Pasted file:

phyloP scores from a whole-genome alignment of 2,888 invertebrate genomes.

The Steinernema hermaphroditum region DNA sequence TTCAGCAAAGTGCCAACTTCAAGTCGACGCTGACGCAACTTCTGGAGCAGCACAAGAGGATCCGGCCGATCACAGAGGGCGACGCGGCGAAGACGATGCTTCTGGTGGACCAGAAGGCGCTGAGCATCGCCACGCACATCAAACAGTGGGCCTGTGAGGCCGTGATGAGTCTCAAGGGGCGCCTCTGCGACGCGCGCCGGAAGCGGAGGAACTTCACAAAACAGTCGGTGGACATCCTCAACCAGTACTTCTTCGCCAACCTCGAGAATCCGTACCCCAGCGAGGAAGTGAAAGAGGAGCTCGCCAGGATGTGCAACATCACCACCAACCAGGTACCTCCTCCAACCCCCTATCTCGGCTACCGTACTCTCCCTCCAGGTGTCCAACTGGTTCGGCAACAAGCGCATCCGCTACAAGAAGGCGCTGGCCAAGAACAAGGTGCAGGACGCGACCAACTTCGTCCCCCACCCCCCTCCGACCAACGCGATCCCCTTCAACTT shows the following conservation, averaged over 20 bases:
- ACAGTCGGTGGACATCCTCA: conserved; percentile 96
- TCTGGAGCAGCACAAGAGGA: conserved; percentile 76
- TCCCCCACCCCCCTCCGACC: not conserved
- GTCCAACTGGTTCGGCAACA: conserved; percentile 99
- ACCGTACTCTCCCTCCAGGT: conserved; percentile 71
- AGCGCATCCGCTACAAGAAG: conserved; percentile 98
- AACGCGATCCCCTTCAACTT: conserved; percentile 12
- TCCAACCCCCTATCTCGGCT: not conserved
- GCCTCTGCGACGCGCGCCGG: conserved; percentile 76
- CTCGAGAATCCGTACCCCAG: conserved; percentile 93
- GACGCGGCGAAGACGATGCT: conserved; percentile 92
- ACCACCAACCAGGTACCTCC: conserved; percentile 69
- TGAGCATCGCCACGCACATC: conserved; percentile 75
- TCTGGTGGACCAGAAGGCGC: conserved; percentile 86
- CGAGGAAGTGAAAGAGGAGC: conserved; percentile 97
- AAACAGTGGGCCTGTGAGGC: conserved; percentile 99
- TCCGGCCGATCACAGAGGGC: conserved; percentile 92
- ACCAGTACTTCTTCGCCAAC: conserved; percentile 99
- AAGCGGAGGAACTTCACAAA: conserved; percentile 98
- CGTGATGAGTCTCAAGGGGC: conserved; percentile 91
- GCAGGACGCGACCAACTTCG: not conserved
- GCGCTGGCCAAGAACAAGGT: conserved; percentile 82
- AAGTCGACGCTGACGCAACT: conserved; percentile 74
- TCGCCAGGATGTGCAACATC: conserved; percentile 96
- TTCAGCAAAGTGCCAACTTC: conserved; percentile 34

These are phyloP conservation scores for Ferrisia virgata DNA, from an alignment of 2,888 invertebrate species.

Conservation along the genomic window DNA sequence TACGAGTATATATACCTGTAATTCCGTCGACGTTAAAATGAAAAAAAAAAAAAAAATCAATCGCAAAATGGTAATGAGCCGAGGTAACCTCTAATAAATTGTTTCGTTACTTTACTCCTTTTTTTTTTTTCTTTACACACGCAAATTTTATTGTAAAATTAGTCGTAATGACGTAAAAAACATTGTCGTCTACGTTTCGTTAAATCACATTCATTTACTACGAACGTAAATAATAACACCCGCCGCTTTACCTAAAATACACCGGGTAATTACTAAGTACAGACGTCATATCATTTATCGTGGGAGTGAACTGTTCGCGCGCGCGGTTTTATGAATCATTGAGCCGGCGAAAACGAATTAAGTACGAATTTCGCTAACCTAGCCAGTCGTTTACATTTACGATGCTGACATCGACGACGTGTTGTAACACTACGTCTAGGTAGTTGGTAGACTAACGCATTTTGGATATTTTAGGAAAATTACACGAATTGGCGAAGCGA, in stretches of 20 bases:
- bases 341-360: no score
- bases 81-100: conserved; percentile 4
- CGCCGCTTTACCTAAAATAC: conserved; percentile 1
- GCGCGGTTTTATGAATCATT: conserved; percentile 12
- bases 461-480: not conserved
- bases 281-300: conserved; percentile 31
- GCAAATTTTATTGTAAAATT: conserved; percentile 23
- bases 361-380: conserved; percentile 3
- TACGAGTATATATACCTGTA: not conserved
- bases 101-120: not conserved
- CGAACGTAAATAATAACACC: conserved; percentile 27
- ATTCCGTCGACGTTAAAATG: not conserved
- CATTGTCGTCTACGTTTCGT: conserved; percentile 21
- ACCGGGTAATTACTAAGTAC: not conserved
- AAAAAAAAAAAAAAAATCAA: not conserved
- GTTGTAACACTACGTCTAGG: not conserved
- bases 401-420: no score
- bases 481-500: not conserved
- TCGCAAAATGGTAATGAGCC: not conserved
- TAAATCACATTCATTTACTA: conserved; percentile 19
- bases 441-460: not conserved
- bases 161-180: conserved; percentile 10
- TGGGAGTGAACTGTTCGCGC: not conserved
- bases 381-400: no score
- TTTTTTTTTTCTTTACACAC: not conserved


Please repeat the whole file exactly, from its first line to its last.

phyloP scores from a whole-genome alignment of 2,888 invertebrate genomes.

The Steinernema hermaphroditum region DNA sequence TTCAGCAAAGTGCCAACTTCAAGTCGACGCTGACGCAACTTCTGGAGCAGCACAAGAGGATCCGGCCGATCACAGAGGGCGACGCGGCGAAGACGATGCTTCTGGTGGACCAGAAGGCGCTGAGCATCGCCACGCACATCAAACAGTGGGCCTGTGAGGCCGTGATGAGTCTCAAGGGGCGCCTCTGCGACGCGCGCCGGAAGCGGAGGAACTTCACAAAACAGTCGGTGGACATCCTCAACCAGTACTTCTTCGCCAACCTCGAGAATCCGTACCCCAGCGAGGAAGTGAAAGAGGAGCTCGCCAGGATGTGCAACATCACCACCAACCAGGTACCTCCTCCAACCCCCTATCTCGGCTACCGTACTCTCCCTCCAGGTGTCCAACTGGTTCGGCAACAAGCGCATCCGCTACAAGAAGGCGCTGGCCAAGAACAAGGTGCAGGACGCGACCAACTTCGTCCCCCACCCCCCTCCGACCAACGCGATCCCCTTCAACTT shows the following conservation, averaged over 20 bases:
- ACAGTCGGTGGACATCCTCA: conserved; percentile 96
- TCTGGAGCAGCACAAGAGGA: conserved; percentile 76
- TCCCCCACCCCCCTCCGACC: not conserved
- GTCCAACTGGTTCGGCAACA: conserved; percentile 99
- ACCGTACTCTCCCTCCAGGT: conserved; percentile 71
- AGCGCATCCGCTACAAGAAG: conserved; percentile 98
- AACGCGATCCCCTTCAACTT: conserved; percentile 12
- TCCAACCCCCTATCTCGGCT: not conserved
- GCCTCTGCGACGCGCGCCGG: conserved; percentile 76
- CTCGAGAATCCGTACCCCAG: conserved; percentile 93
- GACGCGGCGAAGACGATGCT: conserved; percentile 92
- ACCACCAACCAGGTACCTCC: conserved; percentile 69
- TGAGCATCGCCACGCACATC: conserved; percentile 75
- TCTGGTGGACCAGAAGGCGC: conserved; percentile 86
- CGAGGAAGTGAAAGAGGAGC: conserved; percentile 97
- AAACAGTGGGCCTGTGAGGC: conserved; percentile 99
- TCCGGCCGATCACAGAGGGC: conserved; percentile 92
- ACCAGTACTTCTTCGCCAAC: conserved; percentile 99
- AAGCGGAGGAACTTCACAAA: conserved; percentile 98
- CGTGATGAGTCTCAAGGGGC: conserved; percentile 91
- GCAGGACGCGACCAACTTCG: not conserved
- GCGCTGGCCAAGAACAAGGT: conserved; percentile 82
- AAGTCGACGCTGACGCAACT: conserved; percentile 74
- TCGCCAGGATGTGCAACATC: conserved; percentile 96
- TTCAGCAAAGTGCCAACTTC: conserved; percentile 34

These are phyloP conservation scores for Ferrisia virgata DNA, from an alignment of 2,888 invertebrate species.

Conservation along the genomic window DNA sequence TACGAGTATATATACCTGTAATTCCGTCGACGTTAAAATGAAAAAAAAAAAAAAAATCAATCGCAAAATGGTAATGAGCCGAGGTAACCTCTAATAAATTGTTTCGTTACTTTACTCCTTTTTTTTTTTTCTTTACACACGCAAATTTTATTGTAAAATTAGTCGTAATGACGTAAAAAACATTGTCGTCTACGTTTCGTTAAATCACATTCATTTACTACGAACGTAAATAATAACACCCGCCGCTTTACCTAAAATACACCGGGTAATTACTAAGTACAGACGTCATATCATTTATCGTGGGAGTGAACTGTTCGCGCGCGCGGTTTTATGAATCATTGAGCCGGCGAAAACGAATTAAGTACGAATTTCGCTAACCTAGCCAGTCGTTTACATTTACGATGCTGACATCGACGACGTGTTGTAACACTACGTCTAGGTAGTTGGTAGACTAACGCATTTTGGATATTTTAGGAAAATTACACGAATTGGCGAAGCGA, in stretches of 20 bases:
- bases 341-360: no score
- bases 81-100: conserved; percentile 4
- CGCCGCTTTACCTAAAATAC: conserved; percentile 1
- GCGCGGTTTTATGAATCATT: conserved; percentile 12
- bases 461-480: not conserved
- bases 281-300: conserved; percentile 31
- GCAAATTTTATTGTAAAATT: conserved; percentile 23
- bases 361-380: conserved; percentile 3
- TACGAGTATATATACCTGTA: not conserved
- bases 101-120: not conserved
- CGAACGTAAATAATAACACC: conserved; percentile 27
- ATTCCGTCGACGTTAAAATG: not conserved
- CATTGTCGTCTACGTTTCGT: conserved; percentile 21
- ACCGGGTAATTACTAAGTAC: not conserved
- AAAAAAAAAAAAAAAATCAA: not conserved
- GTTGTAACACTACGTCTAGG: not conserved
- bases 401-420: no score
- bases 481-500: not conserved
- TCGCAAAATGGTAATGAGCC: not conserved
- TAAATCACATTCATTTACTA: conserved; percentile 19
- bases 441-460: not conserved
- bases 161-180: conserved; percentile 10
- TGGGAGTGAACTGTTCGCGC: not conserved
- bases 381-400: no score
- TTTTTTTTTTCTTTACACAC: not conserved